I have to say that I've never heard of Nathaniel Hawthorne, nor had I heard of this book, but as it's included in the Penguin English Library I picked it up. It was published in 1850, though set in the mid seventeenth century in Puritan Boston, Massachusetts. The overall theme is that of sin, redemption and social stigma. I found the writing style quite challenging so I did have to concentrate and perhaps this is why it didn't really hold my interest. It's not the worst book I've read but it definitely wouldn't be among my favourites.

Return to Thrush Green by Miss Read.

"Problems never come singly in Thrush Green.

Joan and Edward Young have to face an illness in the family, while crabby old Albert Piggott is rapidly going downhill without his wife Nelly, and the Curdle's family fair is making a loss.

Loyal Miss Foggarty welcomes an old friend to the village, and Harold Shoosmith catches himself hoping - at the ripe old age of sixty - that his bachelor days are over.

In the expert hands of 'Miss Read', Thrush Green once more springs to life for the reader."

I've been reading one book each month by Miss Read for over two years now and yet each one is so different so there's no chance of becoming bored. I really enjoyed this story of characters returning to Thrush Green, some to stay and another to just up and leave again before the story ends.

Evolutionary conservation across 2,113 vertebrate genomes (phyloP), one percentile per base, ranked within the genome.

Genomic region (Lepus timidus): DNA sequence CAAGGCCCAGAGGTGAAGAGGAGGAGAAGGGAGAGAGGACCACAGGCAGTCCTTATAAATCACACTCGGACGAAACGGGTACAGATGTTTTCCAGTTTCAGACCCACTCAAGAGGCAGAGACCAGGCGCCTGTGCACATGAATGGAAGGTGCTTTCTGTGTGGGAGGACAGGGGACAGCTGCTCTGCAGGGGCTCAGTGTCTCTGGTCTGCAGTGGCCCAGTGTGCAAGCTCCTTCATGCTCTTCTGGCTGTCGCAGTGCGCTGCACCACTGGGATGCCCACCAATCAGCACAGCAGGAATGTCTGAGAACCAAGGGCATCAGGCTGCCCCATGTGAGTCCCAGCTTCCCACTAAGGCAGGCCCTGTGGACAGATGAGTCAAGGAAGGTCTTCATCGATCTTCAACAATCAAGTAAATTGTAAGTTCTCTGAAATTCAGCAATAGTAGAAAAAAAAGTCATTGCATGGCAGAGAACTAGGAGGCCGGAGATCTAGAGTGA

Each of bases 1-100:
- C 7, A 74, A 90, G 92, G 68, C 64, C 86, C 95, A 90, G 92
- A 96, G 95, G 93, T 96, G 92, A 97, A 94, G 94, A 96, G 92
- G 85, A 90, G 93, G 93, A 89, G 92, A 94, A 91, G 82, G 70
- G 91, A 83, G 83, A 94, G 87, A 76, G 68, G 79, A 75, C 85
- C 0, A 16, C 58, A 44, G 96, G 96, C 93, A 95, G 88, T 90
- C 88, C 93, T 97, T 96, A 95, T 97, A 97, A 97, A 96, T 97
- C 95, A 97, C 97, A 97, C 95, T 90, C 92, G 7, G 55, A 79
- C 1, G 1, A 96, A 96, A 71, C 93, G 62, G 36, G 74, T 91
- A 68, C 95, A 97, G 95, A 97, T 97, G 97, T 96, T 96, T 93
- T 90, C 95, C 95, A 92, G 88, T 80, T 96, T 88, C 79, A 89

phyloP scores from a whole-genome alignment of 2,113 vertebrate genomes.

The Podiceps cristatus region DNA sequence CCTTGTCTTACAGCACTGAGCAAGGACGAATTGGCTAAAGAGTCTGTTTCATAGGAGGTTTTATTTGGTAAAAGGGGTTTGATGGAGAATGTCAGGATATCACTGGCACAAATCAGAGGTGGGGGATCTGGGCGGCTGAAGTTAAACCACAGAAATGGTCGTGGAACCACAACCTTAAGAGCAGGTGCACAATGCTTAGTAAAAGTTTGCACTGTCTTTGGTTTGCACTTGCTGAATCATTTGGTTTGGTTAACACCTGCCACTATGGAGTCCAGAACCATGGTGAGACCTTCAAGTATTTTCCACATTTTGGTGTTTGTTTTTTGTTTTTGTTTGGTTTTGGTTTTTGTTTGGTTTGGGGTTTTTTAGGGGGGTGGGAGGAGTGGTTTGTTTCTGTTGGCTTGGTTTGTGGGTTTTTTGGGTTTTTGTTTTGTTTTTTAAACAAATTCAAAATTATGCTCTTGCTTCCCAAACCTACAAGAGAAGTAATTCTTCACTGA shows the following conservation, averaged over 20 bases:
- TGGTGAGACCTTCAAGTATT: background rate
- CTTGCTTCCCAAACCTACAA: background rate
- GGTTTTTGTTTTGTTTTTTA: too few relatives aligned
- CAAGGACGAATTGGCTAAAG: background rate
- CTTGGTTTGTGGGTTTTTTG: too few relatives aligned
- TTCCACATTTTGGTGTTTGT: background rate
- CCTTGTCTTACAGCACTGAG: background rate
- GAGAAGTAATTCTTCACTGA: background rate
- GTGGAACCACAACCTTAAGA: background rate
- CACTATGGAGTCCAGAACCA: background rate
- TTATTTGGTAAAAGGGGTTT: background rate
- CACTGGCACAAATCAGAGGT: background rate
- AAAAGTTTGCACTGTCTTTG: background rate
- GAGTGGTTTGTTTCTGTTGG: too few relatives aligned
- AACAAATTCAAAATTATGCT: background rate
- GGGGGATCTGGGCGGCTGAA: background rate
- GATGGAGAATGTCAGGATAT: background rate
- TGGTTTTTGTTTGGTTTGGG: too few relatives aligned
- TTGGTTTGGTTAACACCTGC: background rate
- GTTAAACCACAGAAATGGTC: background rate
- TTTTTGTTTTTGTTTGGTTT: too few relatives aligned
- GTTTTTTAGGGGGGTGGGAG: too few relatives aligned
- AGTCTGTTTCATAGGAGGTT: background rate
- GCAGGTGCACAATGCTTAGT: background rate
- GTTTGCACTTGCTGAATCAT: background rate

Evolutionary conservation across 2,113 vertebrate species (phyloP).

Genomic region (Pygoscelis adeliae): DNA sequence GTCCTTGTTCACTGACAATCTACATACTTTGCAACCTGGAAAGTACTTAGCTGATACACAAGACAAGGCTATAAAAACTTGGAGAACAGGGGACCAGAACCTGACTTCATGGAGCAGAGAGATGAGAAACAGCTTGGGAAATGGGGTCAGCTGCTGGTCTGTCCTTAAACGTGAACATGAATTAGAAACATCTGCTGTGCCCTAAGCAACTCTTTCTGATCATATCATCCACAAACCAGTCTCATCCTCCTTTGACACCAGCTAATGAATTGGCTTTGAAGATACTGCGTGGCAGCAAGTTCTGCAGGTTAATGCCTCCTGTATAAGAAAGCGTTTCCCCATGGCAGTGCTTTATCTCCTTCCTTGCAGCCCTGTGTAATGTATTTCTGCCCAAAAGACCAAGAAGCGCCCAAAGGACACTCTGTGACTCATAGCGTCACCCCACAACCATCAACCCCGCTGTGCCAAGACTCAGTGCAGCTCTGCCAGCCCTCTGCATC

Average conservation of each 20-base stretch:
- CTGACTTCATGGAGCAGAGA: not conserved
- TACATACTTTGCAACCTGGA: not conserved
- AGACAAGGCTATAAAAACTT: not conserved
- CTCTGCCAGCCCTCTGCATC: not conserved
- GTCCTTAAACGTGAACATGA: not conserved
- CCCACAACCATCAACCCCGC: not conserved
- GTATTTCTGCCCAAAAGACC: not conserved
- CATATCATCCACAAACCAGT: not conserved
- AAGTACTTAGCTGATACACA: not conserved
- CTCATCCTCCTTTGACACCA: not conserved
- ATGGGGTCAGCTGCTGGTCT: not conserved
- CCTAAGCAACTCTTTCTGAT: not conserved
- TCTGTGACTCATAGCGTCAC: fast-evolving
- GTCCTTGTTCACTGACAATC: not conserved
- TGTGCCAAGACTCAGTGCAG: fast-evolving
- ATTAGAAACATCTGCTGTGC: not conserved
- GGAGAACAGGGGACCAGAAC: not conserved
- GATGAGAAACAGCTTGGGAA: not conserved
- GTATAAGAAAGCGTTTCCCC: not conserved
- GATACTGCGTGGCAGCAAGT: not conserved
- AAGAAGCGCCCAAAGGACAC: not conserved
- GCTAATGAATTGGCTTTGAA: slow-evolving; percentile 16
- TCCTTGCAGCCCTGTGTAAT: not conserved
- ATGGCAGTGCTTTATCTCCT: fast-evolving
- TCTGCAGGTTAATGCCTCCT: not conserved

A Man Called Ove by Fredrik Backman.

"At First Sight, Ove is almost certainly the grumpiest man you will ever meet. He thinks himself surrounded by idiots - neighbours who can't reverse a trailer properly, joggers, shop assistants who talk in code, and the perpetrators of the vicious coup d'etat that ousted him as chairman of the Residents' Association. He will persist in making his daily inspection rounds of the local streets. 

But isn't it rare, these days, to find such old-fashioned clarity of belief and deed? Such unswerving conviction about what the world should be, and a lifelong dedication to making it just so?

In the end, you will see, there is something about Ove that is quite irresistible..."

The book has recently been made into a film called A Man Called Otto starring Tom Hanks and I've heard of quite a few people taking trips to the cinema to see it. Whilst looking at the Kindle deals I saw the book reduced to just 99p so I downloaded it.